A bit of a missed opportunity as religion is without a doubt the most complex aspect of this novel. Stone describes four gods and their religious orders as well as the relations between them and the inevitable politics this involves. They do not get in the way of a very fast paced story however. Stone reveals more in the sequels but never quite enough to satisfy a fan of epic fantasy worldbuilding. I suspect the ascension of Cataris, who once walked the earth as a human being, would make a very nice prequel to this existing series. From the hits Stone drops in his story it must have been quite a dramatic event. Whether the other deities have human origins as well remains a mystery.

Another aspect that stands out in this book is the development of Marak's character. He doesn't have a particularly easy childhood. Moving form the clutches of a cult condoning human sacrifice to an order that does not really want him in their midst, Marak is an outsider for most of his life. Stone portrays him as a man who keeps his distance from people (usually with good reason). His past as part of the Catarists' cult hangs above him like a dark cloud. Part of the climax of this novel is facing this dark past but his connection to Cataris carries over to the next novels as well.

With Profeet van de Duivel Stone performed a feat not many authors ever manage, to rise above the mass of self published material and become a professional author. Or at least as professional as possible in a market that is too small to support full time authors. This fact alone makes it a noteworthy release in Dutch speculative fiction. I must admit that upon rereading it, I thought the next two books are better. Marak matures a bit in those books and Stone experiments with multiple story lines to an extend that Profeet van de Duivel can't match. There's clearly progression in the quality of the writing. As such, Profeet van de Duivel is a very enjoyable read but not a brilliant book in itself. It's a promise, a sign that, yes, it is possible to write fantasy in Dutch and get published and that the genre may aspire to more than the current, somewhat amateurish state most active writers find themselves in. But above all, let's not forget that, it is the start of what could be a very interesting writing career. Stone is an author I will keep an eye on in years to come.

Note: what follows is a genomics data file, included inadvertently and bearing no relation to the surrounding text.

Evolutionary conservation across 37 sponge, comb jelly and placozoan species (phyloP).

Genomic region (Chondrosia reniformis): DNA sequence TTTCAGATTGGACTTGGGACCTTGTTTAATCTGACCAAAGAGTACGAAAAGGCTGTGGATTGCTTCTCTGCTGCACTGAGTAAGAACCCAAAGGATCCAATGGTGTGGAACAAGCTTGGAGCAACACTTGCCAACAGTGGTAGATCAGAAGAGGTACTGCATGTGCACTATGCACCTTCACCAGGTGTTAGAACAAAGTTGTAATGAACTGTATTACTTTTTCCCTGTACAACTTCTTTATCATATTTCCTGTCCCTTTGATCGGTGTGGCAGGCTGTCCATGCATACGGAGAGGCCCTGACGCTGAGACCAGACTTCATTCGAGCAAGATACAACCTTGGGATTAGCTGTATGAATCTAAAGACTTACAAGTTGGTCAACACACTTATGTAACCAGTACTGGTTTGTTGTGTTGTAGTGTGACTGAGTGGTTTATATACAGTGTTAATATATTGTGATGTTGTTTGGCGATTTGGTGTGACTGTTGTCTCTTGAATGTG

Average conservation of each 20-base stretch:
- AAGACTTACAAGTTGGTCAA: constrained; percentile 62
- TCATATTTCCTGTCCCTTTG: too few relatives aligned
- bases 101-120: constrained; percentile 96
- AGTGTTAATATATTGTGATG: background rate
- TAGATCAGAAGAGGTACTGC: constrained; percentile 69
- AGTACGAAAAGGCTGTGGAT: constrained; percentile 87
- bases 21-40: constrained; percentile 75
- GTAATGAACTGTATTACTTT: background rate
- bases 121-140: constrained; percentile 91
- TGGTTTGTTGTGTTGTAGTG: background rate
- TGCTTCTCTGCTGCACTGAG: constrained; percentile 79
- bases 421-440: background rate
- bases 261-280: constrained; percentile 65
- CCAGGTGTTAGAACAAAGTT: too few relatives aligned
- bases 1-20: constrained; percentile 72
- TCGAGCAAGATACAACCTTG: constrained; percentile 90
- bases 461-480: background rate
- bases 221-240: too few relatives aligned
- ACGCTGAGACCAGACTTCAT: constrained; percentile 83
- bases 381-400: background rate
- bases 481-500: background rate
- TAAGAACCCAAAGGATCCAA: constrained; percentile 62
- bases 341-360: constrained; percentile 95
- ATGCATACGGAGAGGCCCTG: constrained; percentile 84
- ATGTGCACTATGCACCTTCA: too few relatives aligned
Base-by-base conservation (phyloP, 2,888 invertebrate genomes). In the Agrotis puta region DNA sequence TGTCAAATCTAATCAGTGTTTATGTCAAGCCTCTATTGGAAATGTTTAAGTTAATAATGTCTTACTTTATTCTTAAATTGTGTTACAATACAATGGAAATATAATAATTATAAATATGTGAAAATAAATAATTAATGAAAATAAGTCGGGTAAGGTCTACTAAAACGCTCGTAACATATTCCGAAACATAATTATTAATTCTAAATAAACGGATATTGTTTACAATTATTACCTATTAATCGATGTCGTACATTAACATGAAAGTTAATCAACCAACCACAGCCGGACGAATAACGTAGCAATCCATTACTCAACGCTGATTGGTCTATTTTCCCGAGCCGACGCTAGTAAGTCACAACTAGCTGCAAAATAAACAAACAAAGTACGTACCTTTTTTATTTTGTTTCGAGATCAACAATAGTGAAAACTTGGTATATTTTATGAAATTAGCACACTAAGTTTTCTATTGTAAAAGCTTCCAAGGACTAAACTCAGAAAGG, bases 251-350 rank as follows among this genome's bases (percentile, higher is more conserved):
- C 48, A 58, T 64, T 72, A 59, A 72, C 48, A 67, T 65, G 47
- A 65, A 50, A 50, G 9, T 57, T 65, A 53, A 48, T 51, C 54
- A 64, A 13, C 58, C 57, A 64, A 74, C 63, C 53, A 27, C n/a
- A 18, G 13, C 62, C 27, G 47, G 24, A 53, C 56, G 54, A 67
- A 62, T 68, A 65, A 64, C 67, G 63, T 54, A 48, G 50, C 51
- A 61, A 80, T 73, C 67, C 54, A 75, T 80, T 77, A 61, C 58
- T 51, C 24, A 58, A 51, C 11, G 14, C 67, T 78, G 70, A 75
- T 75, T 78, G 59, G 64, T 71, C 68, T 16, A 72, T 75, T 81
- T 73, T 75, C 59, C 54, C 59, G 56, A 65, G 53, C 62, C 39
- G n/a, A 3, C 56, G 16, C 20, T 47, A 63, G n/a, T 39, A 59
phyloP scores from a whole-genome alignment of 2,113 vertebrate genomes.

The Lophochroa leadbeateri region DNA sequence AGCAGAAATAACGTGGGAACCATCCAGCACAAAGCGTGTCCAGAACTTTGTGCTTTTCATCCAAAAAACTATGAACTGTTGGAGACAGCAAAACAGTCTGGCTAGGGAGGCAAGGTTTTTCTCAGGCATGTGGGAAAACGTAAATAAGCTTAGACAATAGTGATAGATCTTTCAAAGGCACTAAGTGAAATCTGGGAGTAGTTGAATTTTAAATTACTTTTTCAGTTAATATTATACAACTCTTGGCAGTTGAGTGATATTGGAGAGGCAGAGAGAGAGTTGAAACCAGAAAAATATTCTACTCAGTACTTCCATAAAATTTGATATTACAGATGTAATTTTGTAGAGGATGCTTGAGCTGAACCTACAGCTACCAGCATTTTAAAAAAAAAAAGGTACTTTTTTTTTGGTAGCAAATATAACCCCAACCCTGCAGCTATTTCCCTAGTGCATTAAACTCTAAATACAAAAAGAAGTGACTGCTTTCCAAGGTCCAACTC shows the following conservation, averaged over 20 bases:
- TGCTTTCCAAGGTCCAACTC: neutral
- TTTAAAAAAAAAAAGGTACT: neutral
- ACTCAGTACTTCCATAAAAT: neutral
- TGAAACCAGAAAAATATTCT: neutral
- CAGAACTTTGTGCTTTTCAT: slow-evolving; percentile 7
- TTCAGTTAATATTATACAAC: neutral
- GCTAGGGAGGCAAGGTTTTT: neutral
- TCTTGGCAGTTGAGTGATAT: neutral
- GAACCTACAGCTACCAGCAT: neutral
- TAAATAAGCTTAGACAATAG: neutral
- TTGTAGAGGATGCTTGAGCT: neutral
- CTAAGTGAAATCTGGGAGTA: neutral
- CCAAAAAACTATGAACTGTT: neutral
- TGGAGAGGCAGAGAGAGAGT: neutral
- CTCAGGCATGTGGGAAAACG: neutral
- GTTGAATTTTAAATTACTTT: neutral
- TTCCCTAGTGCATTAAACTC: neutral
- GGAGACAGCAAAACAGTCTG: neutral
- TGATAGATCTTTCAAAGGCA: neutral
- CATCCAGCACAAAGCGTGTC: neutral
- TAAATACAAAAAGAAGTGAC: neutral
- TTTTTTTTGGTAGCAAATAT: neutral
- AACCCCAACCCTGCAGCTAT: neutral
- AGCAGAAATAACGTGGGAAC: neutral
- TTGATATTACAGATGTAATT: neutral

Book Details
Title: Profeet van de Duivel
Author: Adrian Stone
Publisher: Luitingh Fantasy
Pages: 335
Year: 2009
Language: Dutch
Format: Paperback
ISBN: 978-90-245-2946-9
First published: 2009


  1. Haha, yes, what is it with these Dutch authors and their English pseudonyms? Even 'big name' fantasy authors rarely get published outside the Netherlands...

    I've held off on reading Stone because judging by the reviews I've seen, it isn't the kind of fantasy I find particularly interesting. I'm not a big fan of the typical epic stuff anyway, and from your review it appears that Luitingh turned it into an even more run-of-the-mill kind of book. And those types of books have been done more and better by American and British writers, sad to say, so I'm going to give this one a miss. The next Dutch fantasy I'll be reading will probably be Paul Evanby's new book, De Vloedvormer, to which I'm looking forward.

  2. I finally got my hands on a copy of De Scrypturist by Evanby. Hopefully I'll get around to reading that before the end of the year. I've been meaning to get a copy for ages but for some reason never got around to it.